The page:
Christine Klein, Rosalind Chuang, and Connie Marras contributed equally to this work.
Article first published online: 6 JUL 2011
Copyright © 2011 Movement Disorder Society
Volume 26, Issue 10, pages 1793–1802, 15 August 2011
How to Cite
Klein, C., Chuang, R., Marras, C. and Lang, A. E. (2011), The curious case of phenocopies in families with genetic Parkinson's disease. Mov. Disord., 26: 1793–1802. doi: 10.1002/mds.23853
Funding agencies: C.K. is the recipient of a career development award from the Volkswagen Foundation and from the Hermann and Lilly Schilling Foundation. C.M. is a recipient of a new investigator award from the Canadian Institutes of Health Research. A.E.L. is supported, in part, from the Jack Clark Chair for Parkinson's Disease Research at the University of Toronto and the Edmond J. Safra Program in Parkinson's Disease at the University of Toronto and University Health Network.
Relevant conflicts of interest/financial disclosures: Nothing to report.
Full financial disclosures and author roles may be found in the online version of this article.
- Issue published online: 26 AUG 2011
- Article first published online: 6 JUL 2011
- Manuscript Accepted: 26 MAY 2011
- Manuscript Revised: 11 MAY 2011
- Manuscript Received: 21 MAR 2011
- Parkinson's disease;
- genetic testing;
- linkage analysis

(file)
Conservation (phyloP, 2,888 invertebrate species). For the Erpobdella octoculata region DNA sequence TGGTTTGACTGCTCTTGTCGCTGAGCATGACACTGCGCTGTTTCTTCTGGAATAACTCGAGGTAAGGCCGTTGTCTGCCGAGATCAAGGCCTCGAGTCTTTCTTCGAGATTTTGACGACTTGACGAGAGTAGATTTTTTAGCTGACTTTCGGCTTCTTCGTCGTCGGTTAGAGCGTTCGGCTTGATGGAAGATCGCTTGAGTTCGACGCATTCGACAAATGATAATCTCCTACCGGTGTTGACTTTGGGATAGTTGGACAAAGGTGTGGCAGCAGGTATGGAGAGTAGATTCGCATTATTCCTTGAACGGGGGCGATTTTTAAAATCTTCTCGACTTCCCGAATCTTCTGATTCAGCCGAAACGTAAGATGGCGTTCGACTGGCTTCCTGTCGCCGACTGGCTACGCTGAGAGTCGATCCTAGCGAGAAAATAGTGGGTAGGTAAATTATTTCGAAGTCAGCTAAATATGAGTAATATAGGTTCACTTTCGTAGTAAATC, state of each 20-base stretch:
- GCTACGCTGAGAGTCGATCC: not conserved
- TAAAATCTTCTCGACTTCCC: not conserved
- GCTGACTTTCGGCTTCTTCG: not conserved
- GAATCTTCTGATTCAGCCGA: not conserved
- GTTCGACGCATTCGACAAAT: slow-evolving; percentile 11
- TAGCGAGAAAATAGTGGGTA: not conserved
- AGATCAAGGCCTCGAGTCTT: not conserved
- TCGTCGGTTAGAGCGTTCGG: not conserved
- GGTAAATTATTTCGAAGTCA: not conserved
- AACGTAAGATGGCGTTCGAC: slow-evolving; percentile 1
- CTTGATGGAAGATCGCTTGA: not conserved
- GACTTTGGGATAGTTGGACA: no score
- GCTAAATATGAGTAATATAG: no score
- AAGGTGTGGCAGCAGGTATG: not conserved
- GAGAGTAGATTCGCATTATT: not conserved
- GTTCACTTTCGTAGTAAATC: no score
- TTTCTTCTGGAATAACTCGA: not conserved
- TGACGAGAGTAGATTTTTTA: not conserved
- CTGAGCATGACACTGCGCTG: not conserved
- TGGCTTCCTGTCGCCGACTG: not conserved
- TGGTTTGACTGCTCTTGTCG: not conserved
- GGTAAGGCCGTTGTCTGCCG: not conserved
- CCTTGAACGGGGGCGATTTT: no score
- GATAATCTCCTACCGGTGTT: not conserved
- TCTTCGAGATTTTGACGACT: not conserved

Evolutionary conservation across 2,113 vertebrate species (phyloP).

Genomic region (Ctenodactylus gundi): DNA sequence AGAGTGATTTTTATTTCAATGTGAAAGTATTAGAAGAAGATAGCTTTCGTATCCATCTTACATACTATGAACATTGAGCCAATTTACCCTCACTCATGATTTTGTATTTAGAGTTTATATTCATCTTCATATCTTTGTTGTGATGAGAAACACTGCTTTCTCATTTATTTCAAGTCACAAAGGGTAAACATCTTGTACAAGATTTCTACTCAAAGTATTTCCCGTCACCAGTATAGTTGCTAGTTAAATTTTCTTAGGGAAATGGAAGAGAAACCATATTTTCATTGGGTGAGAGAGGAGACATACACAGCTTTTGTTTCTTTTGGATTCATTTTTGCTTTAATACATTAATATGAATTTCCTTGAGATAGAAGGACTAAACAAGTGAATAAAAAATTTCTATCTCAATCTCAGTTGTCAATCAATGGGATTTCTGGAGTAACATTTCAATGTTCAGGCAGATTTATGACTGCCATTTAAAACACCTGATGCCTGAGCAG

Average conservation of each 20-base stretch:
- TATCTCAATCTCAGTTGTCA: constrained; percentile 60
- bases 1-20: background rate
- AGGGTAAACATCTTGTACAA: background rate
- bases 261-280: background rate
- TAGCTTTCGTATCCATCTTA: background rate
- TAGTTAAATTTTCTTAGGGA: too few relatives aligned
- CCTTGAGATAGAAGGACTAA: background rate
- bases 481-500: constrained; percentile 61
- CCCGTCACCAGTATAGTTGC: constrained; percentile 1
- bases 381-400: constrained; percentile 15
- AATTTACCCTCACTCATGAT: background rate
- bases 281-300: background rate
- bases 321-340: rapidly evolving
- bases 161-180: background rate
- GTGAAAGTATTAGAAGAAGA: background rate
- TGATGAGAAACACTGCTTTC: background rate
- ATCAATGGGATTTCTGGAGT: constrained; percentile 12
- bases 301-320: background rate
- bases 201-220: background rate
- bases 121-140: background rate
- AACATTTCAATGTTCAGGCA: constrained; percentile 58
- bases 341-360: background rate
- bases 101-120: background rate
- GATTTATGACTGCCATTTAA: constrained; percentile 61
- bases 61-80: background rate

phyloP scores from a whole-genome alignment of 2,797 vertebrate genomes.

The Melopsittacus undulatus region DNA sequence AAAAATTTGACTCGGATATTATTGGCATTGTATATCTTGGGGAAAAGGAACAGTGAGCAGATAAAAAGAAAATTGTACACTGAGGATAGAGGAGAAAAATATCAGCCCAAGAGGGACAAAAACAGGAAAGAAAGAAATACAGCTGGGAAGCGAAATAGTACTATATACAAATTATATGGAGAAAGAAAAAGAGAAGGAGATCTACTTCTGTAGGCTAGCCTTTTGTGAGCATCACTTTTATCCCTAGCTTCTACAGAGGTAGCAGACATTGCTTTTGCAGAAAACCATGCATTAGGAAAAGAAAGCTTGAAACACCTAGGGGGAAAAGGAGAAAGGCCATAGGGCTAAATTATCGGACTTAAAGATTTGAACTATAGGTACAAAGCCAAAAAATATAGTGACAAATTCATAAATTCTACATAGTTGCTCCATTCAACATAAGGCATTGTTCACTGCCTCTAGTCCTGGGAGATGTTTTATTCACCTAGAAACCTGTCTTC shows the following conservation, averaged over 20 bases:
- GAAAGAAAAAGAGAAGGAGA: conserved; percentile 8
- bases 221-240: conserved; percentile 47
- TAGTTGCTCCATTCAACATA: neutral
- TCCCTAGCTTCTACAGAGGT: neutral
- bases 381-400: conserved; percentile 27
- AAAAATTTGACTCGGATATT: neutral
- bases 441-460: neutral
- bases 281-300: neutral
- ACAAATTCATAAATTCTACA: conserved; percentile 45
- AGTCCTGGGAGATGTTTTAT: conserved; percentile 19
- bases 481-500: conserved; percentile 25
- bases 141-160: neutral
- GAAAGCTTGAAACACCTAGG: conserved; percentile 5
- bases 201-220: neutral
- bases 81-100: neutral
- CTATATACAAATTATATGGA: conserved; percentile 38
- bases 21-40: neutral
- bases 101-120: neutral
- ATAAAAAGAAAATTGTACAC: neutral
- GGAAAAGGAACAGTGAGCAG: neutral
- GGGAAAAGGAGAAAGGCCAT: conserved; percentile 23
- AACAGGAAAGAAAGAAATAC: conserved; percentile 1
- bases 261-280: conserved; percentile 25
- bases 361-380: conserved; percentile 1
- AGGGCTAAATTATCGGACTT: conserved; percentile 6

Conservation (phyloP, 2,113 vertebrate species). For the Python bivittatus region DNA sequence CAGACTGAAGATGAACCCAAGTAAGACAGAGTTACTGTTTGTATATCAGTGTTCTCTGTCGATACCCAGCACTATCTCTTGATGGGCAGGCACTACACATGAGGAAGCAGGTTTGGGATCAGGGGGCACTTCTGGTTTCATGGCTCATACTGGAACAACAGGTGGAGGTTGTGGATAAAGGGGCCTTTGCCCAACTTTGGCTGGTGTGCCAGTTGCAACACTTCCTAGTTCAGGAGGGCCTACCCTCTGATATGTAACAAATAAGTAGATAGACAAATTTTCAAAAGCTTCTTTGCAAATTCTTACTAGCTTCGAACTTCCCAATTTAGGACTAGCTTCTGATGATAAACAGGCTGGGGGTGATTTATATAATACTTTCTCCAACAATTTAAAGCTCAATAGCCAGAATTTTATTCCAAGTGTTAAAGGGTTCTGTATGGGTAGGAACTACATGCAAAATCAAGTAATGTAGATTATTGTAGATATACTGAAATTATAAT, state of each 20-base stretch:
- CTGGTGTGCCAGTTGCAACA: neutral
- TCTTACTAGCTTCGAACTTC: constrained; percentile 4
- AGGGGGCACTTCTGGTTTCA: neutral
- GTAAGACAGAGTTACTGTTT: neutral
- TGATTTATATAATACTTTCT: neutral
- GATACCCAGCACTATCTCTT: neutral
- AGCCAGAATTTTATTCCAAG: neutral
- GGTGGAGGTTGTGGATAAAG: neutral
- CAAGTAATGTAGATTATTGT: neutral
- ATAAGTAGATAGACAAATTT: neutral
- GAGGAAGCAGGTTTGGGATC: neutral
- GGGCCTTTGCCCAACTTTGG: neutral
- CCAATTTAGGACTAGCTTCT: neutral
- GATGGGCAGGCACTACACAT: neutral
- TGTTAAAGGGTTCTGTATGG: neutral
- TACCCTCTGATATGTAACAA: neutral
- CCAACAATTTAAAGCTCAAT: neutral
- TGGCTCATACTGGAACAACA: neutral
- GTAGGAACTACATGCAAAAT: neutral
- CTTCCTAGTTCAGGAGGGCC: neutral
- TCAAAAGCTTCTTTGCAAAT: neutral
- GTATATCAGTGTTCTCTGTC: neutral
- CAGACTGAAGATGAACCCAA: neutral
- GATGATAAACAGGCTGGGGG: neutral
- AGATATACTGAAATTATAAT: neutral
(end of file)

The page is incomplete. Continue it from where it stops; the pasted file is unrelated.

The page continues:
Monogenic forms of Parkinson's disease account for ∼3% of all “idiopathic” Parkinson's disease. With reduced penetrance in dominant forms and manifesting heterozygotes in recessive forms of Parkinson's disease, it has been well recognized that inheritance patterns do not always follow classic Mendelian genetics. A novel twist to the puzzle is the presence of phenocopies (i.e., family members with the same clinical syndrome as the mutation carriers, but lacking the familial mutation). We reviewed all pedigrees published between 1997 and 2009 with α-synuclein, leucine-rich repeat kinase 2, Parkin, or PTEN-induced kinase 1 mutations with at least 2 affected individuals and known genetic status for the possible presence of phenocopies. Of 537 patients with clinical Parkinson's disease in 160 families meeting our inclusion criteria, 27 patients (5.0%) from 23 families (14.4%) were phenocopies. Phenocopies represented 3.8% of all blood relatives reported in the pedigrees containing phenocopies and an estimated 1.3% of all blood relatives in all pedigrees included. Both of these rates exceeded age-specific prevalences of Parkinson's disease. In 4 families, the phenocopy was explained by another known mutation: In 2 pedigrees, a monogenic cause was likely; in another 2, secondary parkinsonism was suspected; and in the remaining 15 families, “sporadic Parkinson's disease” was suggested as the cause of disease in the phenocopy. The unexpectedly high number of phenocopies of mostly unknown origin within families with a seemingly known etiology of Parkinson's disease adds another level of complexity to genetic research of Parkinson's disease, as well as to the interpretation of genetic testing results in the clinical diagnostic setting. © 2011 Movement Disorder Society